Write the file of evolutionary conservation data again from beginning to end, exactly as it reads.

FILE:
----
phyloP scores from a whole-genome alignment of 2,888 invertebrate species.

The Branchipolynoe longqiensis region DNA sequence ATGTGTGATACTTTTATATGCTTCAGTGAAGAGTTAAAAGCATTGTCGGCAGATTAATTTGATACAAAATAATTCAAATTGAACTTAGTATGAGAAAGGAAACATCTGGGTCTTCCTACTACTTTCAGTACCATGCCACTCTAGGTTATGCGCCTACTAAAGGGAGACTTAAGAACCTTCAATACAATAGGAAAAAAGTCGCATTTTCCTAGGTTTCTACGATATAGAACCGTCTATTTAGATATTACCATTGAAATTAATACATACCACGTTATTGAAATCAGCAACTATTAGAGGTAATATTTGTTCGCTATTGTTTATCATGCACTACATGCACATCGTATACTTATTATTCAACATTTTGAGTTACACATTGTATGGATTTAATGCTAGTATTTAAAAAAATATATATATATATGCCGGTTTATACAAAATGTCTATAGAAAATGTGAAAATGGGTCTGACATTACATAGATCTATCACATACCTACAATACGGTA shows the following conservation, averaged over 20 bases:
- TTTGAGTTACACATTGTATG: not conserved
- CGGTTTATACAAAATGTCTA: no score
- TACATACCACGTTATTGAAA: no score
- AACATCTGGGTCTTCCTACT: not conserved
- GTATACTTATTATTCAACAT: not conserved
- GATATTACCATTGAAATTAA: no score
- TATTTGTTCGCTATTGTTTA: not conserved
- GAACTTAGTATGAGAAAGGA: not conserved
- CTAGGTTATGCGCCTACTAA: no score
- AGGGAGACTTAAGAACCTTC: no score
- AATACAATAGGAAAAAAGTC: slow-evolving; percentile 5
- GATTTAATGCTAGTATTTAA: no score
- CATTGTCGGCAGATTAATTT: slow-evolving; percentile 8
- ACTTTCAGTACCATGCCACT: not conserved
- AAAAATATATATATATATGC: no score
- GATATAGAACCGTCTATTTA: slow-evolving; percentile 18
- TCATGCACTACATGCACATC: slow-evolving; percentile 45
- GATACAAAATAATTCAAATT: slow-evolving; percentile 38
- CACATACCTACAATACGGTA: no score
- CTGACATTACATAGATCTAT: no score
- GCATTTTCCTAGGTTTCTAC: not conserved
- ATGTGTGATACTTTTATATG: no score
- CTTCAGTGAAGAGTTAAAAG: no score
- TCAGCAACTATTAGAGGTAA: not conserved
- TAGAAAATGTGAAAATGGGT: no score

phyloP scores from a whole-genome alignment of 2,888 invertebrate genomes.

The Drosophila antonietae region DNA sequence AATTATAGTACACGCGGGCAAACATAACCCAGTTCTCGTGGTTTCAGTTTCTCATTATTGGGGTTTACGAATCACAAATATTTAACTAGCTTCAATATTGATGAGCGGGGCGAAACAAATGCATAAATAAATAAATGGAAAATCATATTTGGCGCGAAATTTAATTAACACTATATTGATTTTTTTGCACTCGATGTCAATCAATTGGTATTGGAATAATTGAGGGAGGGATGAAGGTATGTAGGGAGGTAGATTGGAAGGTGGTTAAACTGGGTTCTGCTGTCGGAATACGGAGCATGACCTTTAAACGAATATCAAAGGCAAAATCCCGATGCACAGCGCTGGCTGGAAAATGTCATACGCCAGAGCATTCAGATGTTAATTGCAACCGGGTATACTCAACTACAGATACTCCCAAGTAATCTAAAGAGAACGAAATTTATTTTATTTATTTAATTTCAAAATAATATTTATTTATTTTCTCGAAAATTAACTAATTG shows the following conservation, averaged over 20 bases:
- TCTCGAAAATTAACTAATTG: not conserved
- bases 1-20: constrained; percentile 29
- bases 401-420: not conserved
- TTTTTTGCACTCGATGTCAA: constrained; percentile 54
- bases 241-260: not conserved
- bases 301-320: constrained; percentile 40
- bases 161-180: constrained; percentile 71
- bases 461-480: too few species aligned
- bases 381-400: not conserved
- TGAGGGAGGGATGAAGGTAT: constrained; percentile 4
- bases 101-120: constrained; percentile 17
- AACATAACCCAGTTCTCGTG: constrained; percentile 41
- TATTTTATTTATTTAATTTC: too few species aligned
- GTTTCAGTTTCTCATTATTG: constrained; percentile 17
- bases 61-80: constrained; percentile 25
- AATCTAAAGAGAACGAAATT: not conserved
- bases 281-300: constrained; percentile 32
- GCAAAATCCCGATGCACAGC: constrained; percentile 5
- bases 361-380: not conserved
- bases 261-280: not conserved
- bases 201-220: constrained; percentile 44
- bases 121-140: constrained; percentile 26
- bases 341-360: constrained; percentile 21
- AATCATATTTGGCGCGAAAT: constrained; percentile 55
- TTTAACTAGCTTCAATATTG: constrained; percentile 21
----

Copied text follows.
phyloP scores from a whole-genome alignment of 2,888 invertebrate species.

The Branchipolynoe longqiensis region DNA sequence ATGTGTGATACTTTTATATGCTTCAGTGAAGAGTTAAAAGCATTGTCGGCAGATTAATTTGATACAAAATAATTCAAATTGAACTTAGTATGAGAAAGGAAACATCTGGGTCTTCCTACTACTTTCAGTACCATGCCACTCTAGGTTATGCGCCTACTAAAGGGAGACTTAAGAACCTTCAATACAATAGGAAAAAAGTCGCATTTTCCTAGGTTTCTACGATATAGAACCGTCTATTTAGATATTACCATTGAAATTAATACATACCACGTTATTGAAATCAGCAACTATTAGAGGTAATATTTGTTCGCTATTGTTTATCATGCACTACATGCACATCGTATACTTATTATTCAACATTTTGAGTTACACATTGTATGGATTTAATGCTAGTATTTAAAAAAATATATATATATATGCCGGTTTATACAAAATGTCTATAGAAAATGTGAAAATGGGTCTGACATTACATAGATCTATCACATACCTACAATACGGTA shows the following conservation, averaged over 20 bases:
- TTTGAGTTACACATTGTATG: not conserved
- CGGTTTATACAAAATGTCTA: no score
- TACATACCACGTTATTGAAA: no score
- AACATCTGGGTCTTCCTACT: not conserved
- GTATACTTATTATTCAACAT: not conserved
- GATATTACCATTGAAATTAA: no score
- TATTTGTTCGCTATTGTTTA: not conserved
- GAACTTAGTATGAGAAAGGA: not conserved
- CTAGGTTATGCGCCTACTAA: no score
- AGGGAGACTTAAGAACCTTC: no score
- AATACAATAGGAAAAAAGTC: slow-evolving; percentile 5
- GATTTAATGCTAGTATTTAA: no score
- CATTGTCGGCAGATTAATTT: slow-evolving; percentile 8
- ACTTTCAGTACCATGCCACT: not conserved
- AAAAATATATATATATATGC: no score
- GATATAGAACCGTCTATTTA: slow-evolving; percentile 18
- TCATGCACTACATGCACATC: slow-evolving; percentile 45
- GATACAAAATAATTCAAATT: slow-evolving; percentile 38
- CACATACCTACAATACGGTA: no score
- CTGACATTACATAGATCTAT: no score
- GCATTTTCCTAGGTTTCTAC: not conserved
- ATGTGTGATACTTTTATATG: no score
- CTTCAGTGAAGAGTTAAAAG: no score
- TCAGCAACTATTAGAGGTAA: not conserved
- TAGAAAATGTGAAAATGGGT: no score

phyloP scores from a whole-genome alignment of 2,888 invertebrate genomes.

The Drosophila antonietae region DNA sequence AATTATAGTACACGCGGGCAAACATAACCCAGTTCTCGTGGTTTCAGTTTCTCATTATTGGGGTTTACGAATCACAAATATTTAACTAGCTTCAATATTGATGAGCGGGGCGAAACAAATGCATAAATAAATAAATGGAAAATCATATTTGGCGCGAAATTTAATTAACACTATATTGATTTTTTTGCACTCGATGTCAATCAATTGGTATTGGAATAATTGAGGGAGGGATGAAGGTATGTAGGGAGGTAGATTGGAAGGTGGTTAAACTGGGTTCTGCTGTCGGAATACGGAGCATGACCTTTAAACGAATATCAAAGGCAAAATCCCGATGCACAGCGCTGGCTGGAAAATGTCATACGCCAGAGCATTCAGATGTTAATTGCAACCGGGTATACTCAACTACAGATACTCCCAAGTAATCTAAAGAGAACGAAATTTATTTTATTTATTTAATTTCAAAATAATATTTATTTATTTTCTCGAAAATTAACTAATTG shows the following conservation, averaged over 20 bases:
- TCTCGAAAATTAACTAATTG: not conserved
- bases 1-20: constrained; percentile 29
- bases 401-420: not conserved
- TTTTTTGCACTCGATGTCAA: constrained; percentile 54
- bases 241-260: not conserved
- bases 301-320: constrained; percentile 40
- bases 161-180: constrained; percentile 71
- bases 461-480: too few species aligned
- bases 381-400: not conserved
- TGAGGGAGGGATGAAGGTAT: constrained; percentile 4
- bases 101-120: constrained; percentile 17
- AACATAACCCAGTTCTCGTG: constrained; percentile 41
- TATTTTATTTATTTAATTTC: too few species aligned
- GTTTCAGTTTCTCATTATTG: constrained; percentile 17
- bases 61-80: constrained; percentile 25
- AATCTAAAGAGAACGAAATT: not conserved
- bases 281-300: constrained; percentile 32
- GCAAAATCCCGATGCACAGC: constrained; percentile 5
- bases 361-380: not conserved
- bases 261-280: not conserved
- bases 201-220: constrained; percentile 44
- bases 121-140: constrained; percentile 26
- bases 341-360: constrained; percentile 21
- AATCATATTTGGCGCGAAAT: constrained; percentile 55
- TTTAACTAGCTTCAATATTG: constrained; percentile 21